Featured Research

from universities, journals, and other organizations

Labelling teens as overweight can be counterproductive

Date:
May 7, 2014
Source:
British Psychological Society (BPS)
Summary:
Ensuring teenagers know exactly how overweight they are encourages them to adopt a healthier lifestyle, but in practice many fail to follow this through. These are the findings of a new study. The relationship between weight perception, body change intention and behaviour was analysed.

Ensuring teenagers know exactly how overweight they are encourages them to adopt a healthier lifestyle, but in practice many fail to follow this through. These are the findings of a study by PhD psychology student Julia Fredrickson, Dr Peter Kremer and Professor Marita McCabe from Deakin University, Australia that will be presented today, Thursday 8 May, at the British Psychological Society annual conference hosted at International Convention Centre, Birmingham.

Julia Fredrickson said: "Although overweight adolescents know they need to lose weight, they don't engage in healthy eating habits. This study aimed to examine the impact of weight perception and body change intentions on weight related behaviours in overweight adolescents."

Some 928 overweight adolescents between the ages of 11 and 18 completed a questionnaire focusing on perceived weight, satisfaction with weight, weight loss intention, muscle change intention as well as self-reported dietary intake and physical activity.

The relationship between weight perception, body change intention and behaviour was analysed.

The results showed that although an accurate perception of being overweight was associated with the intention of losing weight, it did not affect their eating habits and was actually associated with less frequent physical activity. Julia said: "Most overweight teenagers are aware they need to lose weight but, just like many adults, they fall short of actually making long term healthy changes to their lifestyle.

This feeling of failure can have negative repercussions for many teenagers and discourage them from adopting healthier habits. Interventions aimed at overweight teenagers should be considered carefully as it may not result in a healthy lifestyle change."


Story Source:

The above story is based on materials provided by British Psychological Society (BPS). Note: Materials may be edited for content and length.


Cite This Page:

British Psychological Society (BPS). "Labelling teens as overweight can be counterproductive." ScienceDaily. ScienceDaily, 7 May 2014. <www.sciencedaily.com/releases/2014/05/140507211628.htm>.
British Psychological Society (BPS). (2014, May 7). Labelling teens as overweight can be counterproductive. ScienceDaily. Retrieved September 22, 2014 from www.sciencedaily.com/releases/2014/05/140507211628.htm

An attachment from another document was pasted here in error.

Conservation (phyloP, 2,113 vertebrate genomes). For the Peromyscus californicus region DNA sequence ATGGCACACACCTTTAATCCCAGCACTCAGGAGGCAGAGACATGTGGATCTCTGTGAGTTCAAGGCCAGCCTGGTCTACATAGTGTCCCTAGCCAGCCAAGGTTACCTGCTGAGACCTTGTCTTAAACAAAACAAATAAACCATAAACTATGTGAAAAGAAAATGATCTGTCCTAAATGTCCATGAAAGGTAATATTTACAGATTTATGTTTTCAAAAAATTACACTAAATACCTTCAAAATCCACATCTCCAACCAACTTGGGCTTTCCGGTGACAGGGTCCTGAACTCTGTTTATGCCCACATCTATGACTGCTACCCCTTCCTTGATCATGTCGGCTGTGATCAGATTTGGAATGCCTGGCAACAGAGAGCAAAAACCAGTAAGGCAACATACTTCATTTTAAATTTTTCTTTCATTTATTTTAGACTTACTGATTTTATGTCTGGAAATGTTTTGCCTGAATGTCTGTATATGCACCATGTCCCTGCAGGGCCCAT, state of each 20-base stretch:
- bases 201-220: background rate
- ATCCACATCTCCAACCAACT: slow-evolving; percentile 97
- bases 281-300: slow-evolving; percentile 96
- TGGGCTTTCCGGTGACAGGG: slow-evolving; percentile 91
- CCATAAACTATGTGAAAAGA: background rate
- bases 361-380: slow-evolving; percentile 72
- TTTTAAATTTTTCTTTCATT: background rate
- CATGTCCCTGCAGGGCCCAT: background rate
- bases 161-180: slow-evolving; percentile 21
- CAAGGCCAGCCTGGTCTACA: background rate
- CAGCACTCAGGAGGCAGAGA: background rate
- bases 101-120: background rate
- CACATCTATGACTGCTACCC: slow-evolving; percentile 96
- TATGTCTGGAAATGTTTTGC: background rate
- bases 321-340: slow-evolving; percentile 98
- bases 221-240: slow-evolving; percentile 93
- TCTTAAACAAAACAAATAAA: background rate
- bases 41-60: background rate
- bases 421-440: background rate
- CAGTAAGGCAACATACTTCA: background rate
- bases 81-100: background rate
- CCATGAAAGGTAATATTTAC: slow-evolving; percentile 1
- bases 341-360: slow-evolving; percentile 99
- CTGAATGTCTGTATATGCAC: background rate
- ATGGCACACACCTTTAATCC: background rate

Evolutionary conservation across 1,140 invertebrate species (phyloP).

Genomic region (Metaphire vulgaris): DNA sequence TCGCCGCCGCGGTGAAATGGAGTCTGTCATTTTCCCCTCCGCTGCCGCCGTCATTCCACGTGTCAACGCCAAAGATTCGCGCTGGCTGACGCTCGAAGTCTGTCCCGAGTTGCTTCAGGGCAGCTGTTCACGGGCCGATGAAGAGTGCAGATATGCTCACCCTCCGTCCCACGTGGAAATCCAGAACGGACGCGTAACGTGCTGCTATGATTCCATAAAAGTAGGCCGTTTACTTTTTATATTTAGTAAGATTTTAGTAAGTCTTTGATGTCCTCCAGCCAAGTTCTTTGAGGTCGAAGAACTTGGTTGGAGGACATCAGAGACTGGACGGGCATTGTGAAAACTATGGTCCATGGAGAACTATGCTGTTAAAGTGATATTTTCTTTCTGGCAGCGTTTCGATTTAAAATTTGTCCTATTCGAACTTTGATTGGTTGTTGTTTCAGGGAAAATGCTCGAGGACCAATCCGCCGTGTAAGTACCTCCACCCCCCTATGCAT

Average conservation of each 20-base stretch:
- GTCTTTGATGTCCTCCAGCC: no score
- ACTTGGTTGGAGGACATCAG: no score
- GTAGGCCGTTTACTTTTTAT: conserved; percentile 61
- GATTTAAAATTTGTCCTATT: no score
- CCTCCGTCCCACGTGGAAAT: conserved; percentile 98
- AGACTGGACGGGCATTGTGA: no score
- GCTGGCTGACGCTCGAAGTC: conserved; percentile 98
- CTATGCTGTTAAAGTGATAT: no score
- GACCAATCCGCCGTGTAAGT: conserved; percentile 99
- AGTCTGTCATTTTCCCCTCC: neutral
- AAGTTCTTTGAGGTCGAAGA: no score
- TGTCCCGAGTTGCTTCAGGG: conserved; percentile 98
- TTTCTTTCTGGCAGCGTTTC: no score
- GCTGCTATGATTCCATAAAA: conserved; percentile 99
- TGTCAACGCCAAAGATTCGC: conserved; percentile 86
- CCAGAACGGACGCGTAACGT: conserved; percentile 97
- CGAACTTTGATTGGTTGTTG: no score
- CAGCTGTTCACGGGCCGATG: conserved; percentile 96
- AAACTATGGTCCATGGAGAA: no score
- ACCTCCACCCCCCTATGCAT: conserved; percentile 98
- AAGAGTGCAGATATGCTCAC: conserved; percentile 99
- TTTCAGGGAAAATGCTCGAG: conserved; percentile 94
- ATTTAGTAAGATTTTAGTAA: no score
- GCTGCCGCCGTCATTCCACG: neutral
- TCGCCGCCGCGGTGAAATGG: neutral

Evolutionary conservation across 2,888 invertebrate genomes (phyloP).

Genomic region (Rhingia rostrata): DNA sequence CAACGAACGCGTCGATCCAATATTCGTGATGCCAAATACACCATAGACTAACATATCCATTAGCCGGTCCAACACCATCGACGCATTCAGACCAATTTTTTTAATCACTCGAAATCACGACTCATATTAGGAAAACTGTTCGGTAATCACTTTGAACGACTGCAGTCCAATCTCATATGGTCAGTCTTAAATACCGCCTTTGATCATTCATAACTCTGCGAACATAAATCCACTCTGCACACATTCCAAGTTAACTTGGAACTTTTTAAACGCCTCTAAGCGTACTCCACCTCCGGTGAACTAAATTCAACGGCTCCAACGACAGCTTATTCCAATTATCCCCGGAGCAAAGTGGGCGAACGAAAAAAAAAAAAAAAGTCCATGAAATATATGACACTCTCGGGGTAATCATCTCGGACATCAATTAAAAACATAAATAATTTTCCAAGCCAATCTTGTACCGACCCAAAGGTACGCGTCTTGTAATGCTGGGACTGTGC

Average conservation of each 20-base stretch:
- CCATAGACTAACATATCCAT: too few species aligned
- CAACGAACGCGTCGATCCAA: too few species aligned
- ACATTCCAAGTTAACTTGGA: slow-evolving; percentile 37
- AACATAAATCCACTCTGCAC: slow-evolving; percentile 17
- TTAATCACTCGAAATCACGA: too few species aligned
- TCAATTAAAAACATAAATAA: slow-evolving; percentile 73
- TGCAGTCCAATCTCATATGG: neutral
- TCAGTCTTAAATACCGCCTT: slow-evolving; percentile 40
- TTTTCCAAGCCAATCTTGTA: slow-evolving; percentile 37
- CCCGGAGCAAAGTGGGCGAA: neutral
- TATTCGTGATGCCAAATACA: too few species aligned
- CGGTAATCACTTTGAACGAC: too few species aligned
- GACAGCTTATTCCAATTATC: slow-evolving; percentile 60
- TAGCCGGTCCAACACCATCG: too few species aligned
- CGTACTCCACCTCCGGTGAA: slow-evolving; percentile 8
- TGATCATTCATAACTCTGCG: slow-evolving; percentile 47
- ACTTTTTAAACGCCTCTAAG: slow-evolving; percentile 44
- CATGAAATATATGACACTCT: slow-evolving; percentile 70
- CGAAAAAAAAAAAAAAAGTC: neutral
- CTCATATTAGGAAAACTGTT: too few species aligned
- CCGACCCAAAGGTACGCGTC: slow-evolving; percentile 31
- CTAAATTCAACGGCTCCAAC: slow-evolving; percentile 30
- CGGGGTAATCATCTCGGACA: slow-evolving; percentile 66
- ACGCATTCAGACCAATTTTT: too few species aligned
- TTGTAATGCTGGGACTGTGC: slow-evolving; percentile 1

British Psychological Society (BPS). "Labelling teens as overweight can be counterproductive." ScienceDaily. www.sciencedaily.com/releases/2014/05/140507211628.htm (accessed September 22, 2014).

Share This



More Health & Medicine News

Monday, September 22, 2014

Featured Research

from universities, journals, and other organizations


Featured Videos

from AP, Reuters, AFP, and other news services

Liberia Pleads for Help to Fight Ebola

Liberia Pleads for Help to Fight Ebola

AP (Sep. 22, 2014) Liberia's finance minister is urging the international community to quickly follow through on pledges of cash to battle Ebola. Bodies are piling up in the capital Monrovia as the nation awaits more help. (Sept. 22) Video provided by AP
Powered by NewsLook.com
Ebola Doctor Says Border Controls Critical

Ebola Doctor Says Border Controls Critical

AP (Sep. 22, 2014) A Florida doctor who helped fight the expanding Ebola outbreak in West Africa says the disease can be stopped, but only if nations quickly step up their response and make border control a priority. (Sept. 22) Video provided by AP
Powered by NewsLook.com
Global Ebola Aid Increasing But Critics Say It's Late

Global Ebola Aid Increasing But Critics Say It's Late

Newsy (Sep. 21, 2014) More than 100 tons of medical supplies were sent to West Africa on Saturday, but aid workers say the global response is still sluggish. Video provided by Newsy
Powered by NewsLook.com
Sierra Leone in Lockdown to Control Ebola

Sierra Leone in Lockdown to Control Ebola

AP (Sep. 21, 2014) Sierra Leone residents remained in lockdown on Saturday as part of a massive effort to confine millions of people to their homes in a bid to stem the biggest Ebola outbreak in history. (Sept. 20) Video provided by AP
Powered by NewsLook.com

Search ScienceDaily

Number of stories in archives: 140,361

Find with keyword(s):
Enter a keyword or phrase to search ScienceDaily for related topics and research stories.

Save/Print:
Share:

Breaking News:
from the past week

In Other News

... from NewsDaily.com

Science News

Health News

Environment News

Technology News



Save/Print:
Share:

Free Subscriptions


Get the latest science news with ScienceDaily's free email newsletters, updated daily and weekly. Or view hourly updated newsfeeds in your RSS reader:

Get Social & Mobile


Keep up to date with the latest news from ScienceDaily via social networks and mobile apps:

Have Feedback?


Tell us what you think of ScienceDaily -- we welcome both positive and negative comments. Have any problems using the site? Questions?
Mobile: iPhone Android Web
Follow: Facebook Twitter Google+
Subscribe: RSS Feeds Email Newsletters
Latest Headlines Health & Medicine Mind & Brain Space & Time Matter & Energy Computers & Math Plants & Animals Earth & Climate Fossils & Ruins